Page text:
The province is adding 96 new correctional officers to institutions across the province, including Penetanguishene’s Central North Correctional Centre (CNCC).
“We’ll be getting four of these graduates,” Richard Dionne, president of CNCC OPSEU local 369, told MidlandToday.
“Unfortunately, it doesn't change our full-time staffing complement. These four will help but (are) a far cry to resolve our staffing issues.”
Dionne said he couldn’t disclose specifically current staffing levels or inmate totals at the Fuller Avenue institution.
However, in June, when the jail received five new correctional officers falling under the ‘casual staff’ terminology, Dionne noted it employed 252 full-time officers, and about 90 fixed-term officers.
The jail has an operational capacity of 836 beds.
The new recruits announced Friday have successfully completed the Corrections Foundational Training program, which took place virtually and in-person over eight weeks.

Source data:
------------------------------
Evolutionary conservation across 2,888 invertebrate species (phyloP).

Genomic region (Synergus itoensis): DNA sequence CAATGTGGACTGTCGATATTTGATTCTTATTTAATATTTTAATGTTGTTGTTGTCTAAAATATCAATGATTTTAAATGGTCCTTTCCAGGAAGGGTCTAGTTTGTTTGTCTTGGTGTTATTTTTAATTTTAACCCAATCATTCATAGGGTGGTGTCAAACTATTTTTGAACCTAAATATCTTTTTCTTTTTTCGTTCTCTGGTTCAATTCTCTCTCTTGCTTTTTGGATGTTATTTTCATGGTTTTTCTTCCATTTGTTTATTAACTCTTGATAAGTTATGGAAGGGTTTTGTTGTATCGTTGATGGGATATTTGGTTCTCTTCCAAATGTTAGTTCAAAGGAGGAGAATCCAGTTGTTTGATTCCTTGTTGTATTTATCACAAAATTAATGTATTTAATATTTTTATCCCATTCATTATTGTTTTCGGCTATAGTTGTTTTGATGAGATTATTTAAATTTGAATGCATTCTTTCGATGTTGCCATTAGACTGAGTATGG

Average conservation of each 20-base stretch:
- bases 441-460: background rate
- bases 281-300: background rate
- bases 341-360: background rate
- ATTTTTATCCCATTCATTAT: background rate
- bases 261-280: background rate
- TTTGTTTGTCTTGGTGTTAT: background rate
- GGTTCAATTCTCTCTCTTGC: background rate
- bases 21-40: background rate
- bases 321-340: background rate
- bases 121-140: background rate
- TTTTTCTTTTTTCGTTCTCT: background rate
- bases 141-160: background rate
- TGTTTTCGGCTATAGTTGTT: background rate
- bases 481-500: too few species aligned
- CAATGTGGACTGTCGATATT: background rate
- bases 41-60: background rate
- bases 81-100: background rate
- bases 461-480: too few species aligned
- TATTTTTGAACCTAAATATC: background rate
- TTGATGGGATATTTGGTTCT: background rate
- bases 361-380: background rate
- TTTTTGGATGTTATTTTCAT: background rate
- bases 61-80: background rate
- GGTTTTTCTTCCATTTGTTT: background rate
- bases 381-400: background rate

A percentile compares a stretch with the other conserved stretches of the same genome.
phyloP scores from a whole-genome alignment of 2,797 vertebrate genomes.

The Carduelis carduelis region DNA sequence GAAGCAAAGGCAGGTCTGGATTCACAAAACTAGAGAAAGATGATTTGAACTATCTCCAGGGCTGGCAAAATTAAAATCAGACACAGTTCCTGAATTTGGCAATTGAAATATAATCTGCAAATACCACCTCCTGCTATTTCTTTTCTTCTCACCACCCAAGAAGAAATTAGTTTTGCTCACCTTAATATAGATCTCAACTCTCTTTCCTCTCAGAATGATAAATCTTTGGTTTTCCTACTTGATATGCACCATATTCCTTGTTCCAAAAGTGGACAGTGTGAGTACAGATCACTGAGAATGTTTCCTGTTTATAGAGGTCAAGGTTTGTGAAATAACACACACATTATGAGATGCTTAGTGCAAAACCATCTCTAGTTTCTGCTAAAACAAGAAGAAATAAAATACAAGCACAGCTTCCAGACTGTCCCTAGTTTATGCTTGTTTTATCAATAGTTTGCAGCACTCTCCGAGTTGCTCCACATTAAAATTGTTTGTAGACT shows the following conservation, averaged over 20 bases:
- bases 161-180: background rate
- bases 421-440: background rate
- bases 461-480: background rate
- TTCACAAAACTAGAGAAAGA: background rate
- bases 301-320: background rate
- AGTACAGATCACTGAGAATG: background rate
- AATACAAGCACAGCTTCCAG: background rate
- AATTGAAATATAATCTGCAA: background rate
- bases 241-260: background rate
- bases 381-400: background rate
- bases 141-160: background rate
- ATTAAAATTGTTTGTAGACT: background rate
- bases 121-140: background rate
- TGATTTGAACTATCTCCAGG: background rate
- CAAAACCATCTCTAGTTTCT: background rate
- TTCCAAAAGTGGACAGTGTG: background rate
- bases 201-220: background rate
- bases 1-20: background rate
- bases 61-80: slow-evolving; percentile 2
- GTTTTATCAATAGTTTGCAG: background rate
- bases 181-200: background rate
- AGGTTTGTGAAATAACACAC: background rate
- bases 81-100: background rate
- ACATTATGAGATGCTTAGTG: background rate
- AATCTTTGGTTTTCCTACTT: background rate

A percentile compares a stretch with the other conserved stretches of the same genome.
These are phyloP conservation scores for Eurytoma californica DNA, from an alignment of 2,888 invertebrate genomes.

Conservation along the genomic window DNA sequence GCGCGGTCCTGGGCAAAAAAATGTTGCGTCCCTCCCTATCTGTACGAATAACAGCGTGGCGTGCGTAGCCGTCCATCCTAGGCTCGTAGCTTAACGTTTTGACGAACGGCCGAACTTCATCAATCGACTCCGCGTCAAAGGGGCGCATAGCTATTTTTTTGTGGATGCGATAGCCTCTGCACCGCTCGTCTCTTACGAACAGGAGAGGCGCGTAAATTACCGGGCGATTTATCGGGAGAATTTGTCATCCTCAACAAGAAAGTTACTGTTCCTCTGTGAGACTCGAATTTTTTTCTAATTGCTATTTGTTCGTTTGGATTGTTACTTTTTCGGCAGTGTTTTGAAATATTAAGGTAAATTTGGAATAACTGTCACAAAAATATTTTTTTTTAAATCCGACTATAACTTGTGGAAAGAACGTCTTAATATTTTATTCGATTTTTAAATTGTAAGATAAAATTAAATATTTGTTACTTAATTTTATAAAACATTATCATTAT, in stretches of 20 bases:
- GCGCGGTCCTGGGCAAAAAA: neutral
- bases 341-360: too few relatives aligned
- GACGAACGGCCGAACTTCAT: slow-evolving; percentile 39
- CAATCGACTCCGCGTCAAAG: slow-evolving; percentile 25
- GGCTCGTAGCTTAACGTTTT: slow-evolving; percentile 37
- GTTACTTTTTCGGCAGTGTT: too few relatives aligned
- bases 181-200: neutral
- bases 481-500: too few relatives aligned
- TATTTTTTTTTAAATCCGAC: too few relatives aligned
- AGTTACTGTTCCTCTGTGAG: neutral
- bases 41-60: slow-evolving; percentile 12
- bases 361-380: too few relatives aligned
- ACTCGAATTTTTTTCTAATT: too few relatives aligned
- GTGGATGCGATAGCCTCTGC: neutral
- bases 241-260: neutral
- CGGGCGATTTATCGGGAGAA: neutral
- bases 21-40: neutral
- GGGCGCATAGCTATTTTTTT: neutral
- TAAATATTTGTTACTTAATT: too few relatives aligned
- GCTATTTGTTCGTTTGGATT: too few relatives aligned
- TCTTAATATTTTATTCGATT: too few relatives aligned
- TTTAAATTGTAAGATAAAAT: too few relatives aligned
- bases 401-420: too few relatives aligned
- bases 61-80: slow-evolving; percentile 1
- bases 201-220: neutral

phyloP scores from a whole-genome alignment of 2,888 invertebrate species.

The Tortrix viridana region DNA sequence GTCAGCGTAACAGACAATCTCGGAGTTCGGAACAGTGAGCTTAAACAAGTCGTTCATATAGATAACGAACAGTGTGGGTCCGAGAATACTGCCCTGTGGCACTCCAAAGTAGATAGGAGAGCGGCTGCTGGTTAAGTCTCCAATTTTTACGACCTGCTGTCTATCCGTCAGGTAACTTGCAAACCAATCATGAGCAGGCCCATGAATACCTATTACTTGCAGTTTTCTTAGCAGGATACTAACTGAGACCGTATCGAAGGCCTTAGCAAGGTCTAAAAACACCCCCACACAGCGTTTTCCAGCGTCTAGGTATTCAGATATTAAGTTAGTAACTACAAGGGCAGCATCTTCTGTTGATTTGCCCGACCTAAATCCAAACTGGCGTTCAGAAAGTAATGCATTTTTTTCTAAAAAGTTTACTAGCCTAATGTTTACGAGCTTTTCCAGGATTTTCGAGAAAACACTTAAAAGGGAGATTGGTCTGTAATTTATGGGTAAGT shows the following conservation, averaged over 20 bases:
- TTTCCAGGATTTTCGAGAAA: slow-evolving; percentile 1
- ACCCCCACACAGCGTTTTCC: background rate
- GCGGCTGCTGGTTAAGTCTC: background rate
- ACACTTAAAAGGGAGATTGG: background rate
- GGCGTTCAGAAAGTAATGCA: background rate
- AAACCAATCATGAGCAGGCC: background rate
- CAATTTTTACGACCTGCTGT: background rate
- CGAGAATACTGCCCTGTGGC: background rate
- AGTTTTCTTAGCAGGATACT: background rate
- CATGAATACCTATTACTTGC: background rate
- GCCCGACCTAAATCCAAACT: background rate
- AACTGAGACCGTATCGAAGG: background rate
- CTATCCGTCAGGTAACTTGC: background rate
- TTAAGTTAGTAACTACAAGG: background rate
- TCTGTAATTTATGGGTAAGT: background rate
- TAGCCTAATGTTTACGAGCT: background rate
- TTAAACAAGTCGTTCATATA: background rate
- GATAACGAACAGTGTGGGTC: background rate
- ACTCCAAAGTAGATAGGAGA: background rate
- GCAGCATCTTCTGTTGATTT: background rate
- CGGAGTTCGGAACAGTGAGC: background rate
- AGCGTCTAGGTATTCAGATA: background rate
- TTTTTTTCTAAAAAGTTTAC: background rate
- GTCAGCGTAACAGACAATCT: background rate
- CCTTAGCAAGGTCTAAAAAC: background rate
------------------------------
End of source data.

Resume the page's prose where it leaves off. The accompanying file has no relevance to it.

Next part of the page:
According to the province, recruits were trained in a number of areas to ensure they have the tools needed to do their jobs safely and effectively, including enhanced communication skills, de-escalation skills, anti-Black racism and Indigenous cultural training and inmate management techniques.
All totalled, correctional officer graduates will be assigned to 15 different institutions across Ontario near their home regions.
Besides the 19 graduates heading to the province’s Western Region, which includes CNCC, 15 will support the Eastern Region, eight will head to the Northern Region, 34 will work in the Toronto Region and 20 will support the Central Region.
“Correctional officers are critical partners in Ontario’s justice system,” Solicitor General Sylvia Jones said in a release.
“The comprehensive training these professionals have received will ensure communities across the province are supported and protected. I would like to commend the graduates for their hard work and commitment to public service.”
Earlier this year, CNCC received two ion scanners as part of a provincial effort to combat contraband entering facilities, enhance security and improve staff and inmate safety.
The province said it has invested more than $500 million over five years to transform adult correctional services and improve public safety.
“To support this commitment, the province provided recent graduates with compensation while undergoing training to help remove barriers to employment,” the release noted.